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Former president of Mexico delivers talk

Ernesto Zedillo criticizes recent U.S. trade policy, immigration rhetoric in Ogden Lecture

By
Senior Staff Writer
Monday, November 12, 2018

Former President of Mexico Ernesto Zedillo (left) and President Christina Paxson P’19 (right) solicited questions from audience members.

As Former President of Mexico Ernesto Zedillo spoke on globalism and contemporary politics as part of the 89th Ogden Lecture series in Salomon Hall Monday night, he explained that “this episode of American mercantilism can hardly have a happy ending simply because it has been launched on many wrong premises.” Zedillo served in Mexico’s highest office from 1994 until 2000 and is currently the director of the Yale Center for the Study of Globalization.

Entitled “Challenging the Challengers of Globalization,” Zedillo’s talk focused on how international trade and diplomacy can foster prosperity for all and allow for rapid growth, particularly in developing countries.

During his speech, Zedillo addressed many concerns associated with globalization, and explained how it factored into the economic crisis of 2008. Zedillo argued that “global macroeconomic imbalances” had a strong influence in the crisis, pointing to economic disparity between Germany and some of its southern European counterparts, including Greece. To remedy this state of affairs, there is a “need for more, not less macro policy coordination.”

Zedillo also discussed the North American Free Trade Agreement, which was signed by former President Bill Clinton while Zedillo was in office. Previously, Zedillo has criticized NAFTA negotiations under President Trump and the recent formation of the United States-Mexico-Canada Agreement. Zedillo stated that the U.S. tended to “demand unreasonably, negotiate aggressively, make any deal, declare victory and move on,” through these trade talks. Commending Canada and Mexico for “attaching very clearly to some principles,” Zedillo told The Herald that the new deal was not a good one, but was “not as destructive as it could have been.” Renaming the treaty was “childish” and “regrettable,” Zedillo told The Herald, not because the United States’ name is first, but because “free trade” was left out of its title.

Despite vigorous support for globalization, Zedillo acknowledged the potential negative impacts it can have foreconomies, such as wealth inequality . “It is well established that as any economic phenomenon in part driven by markets and competition, globalization has downsides notwithstanding its significant upsides,” Zedillo told The Herald. “Those downsides are magnified by some people, by demagogues and populists, to blame all problems existing in a society on foreign forces. … It is basically a political expedient.”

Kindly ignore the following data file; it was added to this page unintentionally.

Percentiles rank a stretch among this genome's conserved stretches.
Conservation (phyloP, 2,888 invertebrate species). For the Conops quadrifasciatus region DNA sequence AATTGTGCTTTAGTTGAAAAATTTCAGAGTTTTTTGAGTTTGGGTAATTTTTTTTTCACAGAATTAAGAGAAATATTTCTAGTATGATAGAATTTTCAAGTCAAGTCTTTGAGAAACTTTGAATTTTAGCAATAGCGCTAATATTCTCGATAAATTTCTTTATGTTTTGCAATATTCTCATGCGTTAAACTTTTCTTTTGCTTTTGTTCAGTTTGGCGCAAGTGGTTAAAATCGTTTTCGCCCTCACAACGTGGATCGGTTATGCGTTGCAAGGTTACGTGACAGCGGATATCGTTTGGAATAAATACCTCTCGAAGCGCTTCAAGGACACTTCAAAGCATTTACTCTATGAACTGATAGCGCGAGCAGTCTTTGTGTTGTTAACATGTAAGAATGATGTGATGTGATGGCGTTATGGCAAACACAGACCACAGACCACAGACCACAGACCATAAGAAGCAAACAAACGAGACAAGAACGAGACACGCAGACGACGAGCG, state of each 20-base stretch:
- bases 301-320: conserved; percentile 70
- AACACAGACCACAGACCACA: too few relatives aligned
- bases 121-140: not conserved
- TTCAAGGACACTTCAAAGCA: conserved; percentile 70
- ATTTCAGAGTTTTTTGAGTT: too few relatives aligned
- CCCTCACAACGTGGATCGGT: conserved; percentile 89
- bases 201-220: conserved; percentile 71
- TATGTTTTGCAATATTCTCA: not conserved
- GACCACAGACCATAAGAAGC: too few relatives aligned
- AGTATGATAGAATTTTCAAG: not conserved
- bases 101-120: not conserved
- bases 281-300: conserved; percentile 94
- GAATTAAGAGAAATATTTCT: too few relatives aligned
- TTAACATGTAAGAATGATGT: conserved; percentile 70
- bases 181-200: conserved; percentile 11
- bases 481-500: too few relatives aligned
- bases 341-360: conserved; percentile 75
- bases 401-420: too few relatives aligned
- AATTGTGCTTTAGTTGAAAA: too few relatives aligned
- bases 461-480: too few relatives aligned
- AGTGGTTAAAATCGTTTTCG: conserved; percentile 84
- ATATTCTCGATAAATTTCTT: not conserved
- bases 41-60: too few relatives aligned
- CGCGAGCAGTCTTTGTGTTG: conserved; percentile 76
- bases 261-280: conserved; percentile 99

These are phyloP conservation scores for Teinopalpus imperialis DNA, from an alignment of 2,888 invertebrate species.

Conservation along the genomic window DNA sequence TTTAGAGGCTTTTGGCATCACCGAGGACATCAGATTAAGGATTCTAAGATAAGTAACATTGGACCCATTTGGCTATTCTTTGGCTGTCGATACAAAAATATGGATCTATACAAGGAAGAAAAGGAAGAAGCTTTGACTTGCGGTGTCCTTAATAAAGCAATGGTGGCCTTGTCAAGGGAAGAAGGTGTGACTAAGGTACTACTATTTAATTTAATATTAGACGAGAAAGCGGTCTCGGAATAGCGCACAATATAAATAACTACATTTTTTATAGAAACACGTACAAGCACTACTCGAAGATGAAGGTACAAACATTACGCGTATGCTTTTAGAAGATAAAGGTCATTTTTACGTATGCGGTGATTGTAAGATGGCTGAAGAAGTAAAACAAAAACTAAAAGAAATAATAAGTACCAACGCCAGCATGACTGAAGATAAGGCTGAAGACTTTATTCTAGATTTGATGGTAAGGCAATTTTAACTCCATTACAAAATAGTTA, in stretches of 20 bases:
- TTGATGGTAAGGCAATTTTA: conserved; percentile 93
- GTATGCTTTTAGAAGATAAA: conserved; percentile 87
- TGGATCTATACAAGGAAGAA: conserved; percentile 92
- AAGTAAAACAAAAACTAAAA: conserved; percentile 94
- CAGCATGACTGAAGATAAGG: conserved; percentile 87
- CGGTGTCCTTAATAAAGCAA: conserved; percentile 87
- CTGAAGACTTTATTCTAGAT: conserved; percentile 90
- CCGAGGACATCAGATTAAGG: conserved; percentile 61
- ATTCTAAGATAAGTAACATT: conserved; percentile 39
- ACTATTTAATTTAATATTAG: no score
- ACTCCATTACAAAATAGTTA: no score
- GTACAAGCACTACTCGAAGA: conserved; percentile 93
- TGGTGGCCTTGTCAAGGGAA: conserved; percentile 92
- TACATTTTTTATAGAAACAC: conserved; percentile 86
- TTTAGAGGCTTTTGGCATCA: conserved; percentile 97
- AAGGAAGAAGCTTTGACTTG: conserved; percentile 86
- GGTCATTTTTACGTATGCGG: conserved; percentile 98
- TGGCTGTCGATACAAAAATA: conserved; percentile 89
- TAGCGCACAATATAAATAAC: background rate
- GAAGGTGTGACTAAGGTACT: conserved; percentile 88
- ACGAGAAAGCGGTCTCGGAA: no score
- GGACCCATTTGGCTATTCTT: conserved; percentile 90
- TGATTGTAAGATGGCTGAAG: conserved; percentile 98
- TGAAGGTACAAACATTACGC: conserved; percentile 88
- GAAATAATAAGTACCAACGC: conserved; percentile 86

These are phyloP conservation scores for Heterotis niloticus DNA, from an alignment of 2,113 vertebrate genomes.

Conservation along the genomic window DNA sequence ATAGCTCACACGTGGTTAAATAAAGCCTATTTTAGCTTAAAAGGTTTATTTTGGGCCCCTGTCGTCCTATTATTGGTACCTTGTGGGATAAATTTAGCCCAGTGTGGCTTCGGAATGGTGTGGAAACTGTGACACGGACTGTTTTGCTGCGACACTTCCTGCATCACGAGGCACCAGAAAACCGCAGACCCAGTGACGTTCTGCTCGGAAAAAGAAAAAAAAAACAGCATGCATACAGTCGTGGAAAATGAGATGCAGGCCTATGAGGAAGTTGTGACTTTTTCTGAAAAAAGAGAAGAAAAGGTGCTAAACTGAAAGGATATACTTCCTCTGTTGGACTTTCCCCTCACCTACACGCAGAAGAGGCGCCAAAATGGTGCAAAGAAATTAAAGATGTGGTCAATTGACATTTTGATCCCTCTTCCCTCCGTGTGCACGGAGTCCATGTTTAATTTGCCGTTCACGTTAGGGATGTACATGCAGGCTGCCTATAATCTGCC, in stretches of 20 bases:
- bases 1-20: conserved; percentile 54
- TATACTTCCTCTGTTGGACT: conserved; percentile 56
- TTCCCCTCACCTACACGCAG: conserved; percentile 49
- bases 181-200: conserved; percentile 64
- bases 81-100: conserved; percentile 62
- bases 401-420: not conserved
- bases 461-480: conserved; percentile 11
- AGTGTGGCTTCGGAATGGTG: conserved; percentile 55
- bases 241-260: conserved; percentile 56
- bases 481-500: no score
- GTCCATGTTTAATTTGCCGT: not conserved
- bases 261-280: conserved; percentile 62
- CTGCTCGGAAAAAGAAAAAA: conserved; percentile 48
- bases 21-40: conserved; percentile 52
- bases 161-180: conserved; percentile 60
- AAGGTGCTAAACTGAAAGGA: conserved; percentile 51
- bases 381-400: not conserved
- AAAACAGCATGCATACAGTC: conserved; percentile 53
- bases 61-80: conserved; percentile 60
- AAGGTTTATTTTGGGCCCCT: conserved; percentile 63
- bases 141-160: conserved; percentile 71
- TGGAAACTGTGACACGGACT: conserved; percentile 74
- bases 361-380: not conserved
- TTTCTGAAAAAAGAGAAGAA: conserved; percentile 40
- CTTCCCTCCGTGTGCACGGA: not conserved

Zedillo explained that though growth has been slower in richer, more developed countries, the United States has still benefited greatly from global trade and investment today and in the past.

In addition to discussing global economic issues, Zedillo spoke to The Herald about the lack of global thinking  present incurrent U.S. policy toward migration, explaining that a large part of the problem is that it is “still considered a unilateral issue.” Zedillo said that he was frustrated that the United States withdrew from international migration talks facilitated by the United Nations this past year.

Following the lecture, Zedillo took questions from students and President Christina Paxson P’19, who moderated the talk.

Jimena Terrazas Lozano ’19.5, who identified herself as a Mexican citizen with indigenous ancestry, asked Zedillo about clashes between the government and indigenous people who didn’t agree with his “neoliberal” policies toward NAFTA during his administration. She stated that the conflict resulted in the mass killings of indigenous people and asked how Zedillo tried to balance his economic policies and human rights.

Zedillo said that during his administration he tried to expand economic growth through the resources Mexico had, while also increasing social expenditures, especially for indigenous people, while he was in office.

“I knew that I didn’t agree with Zedillo’s policies, but I came because I believe in the power of listening and understanding,” Lozano told The Herald. “During his administration, the Mexican government really prioritized economic growth over minorities’ well being.”

Alexandra Martinez ’22 said the question-and-answer session helped define who Zedillo was during his presidency and humanized him. She explained she attended the event “to get to know a little bit about my heritage, his presidency and learn a little bit more about globalization.”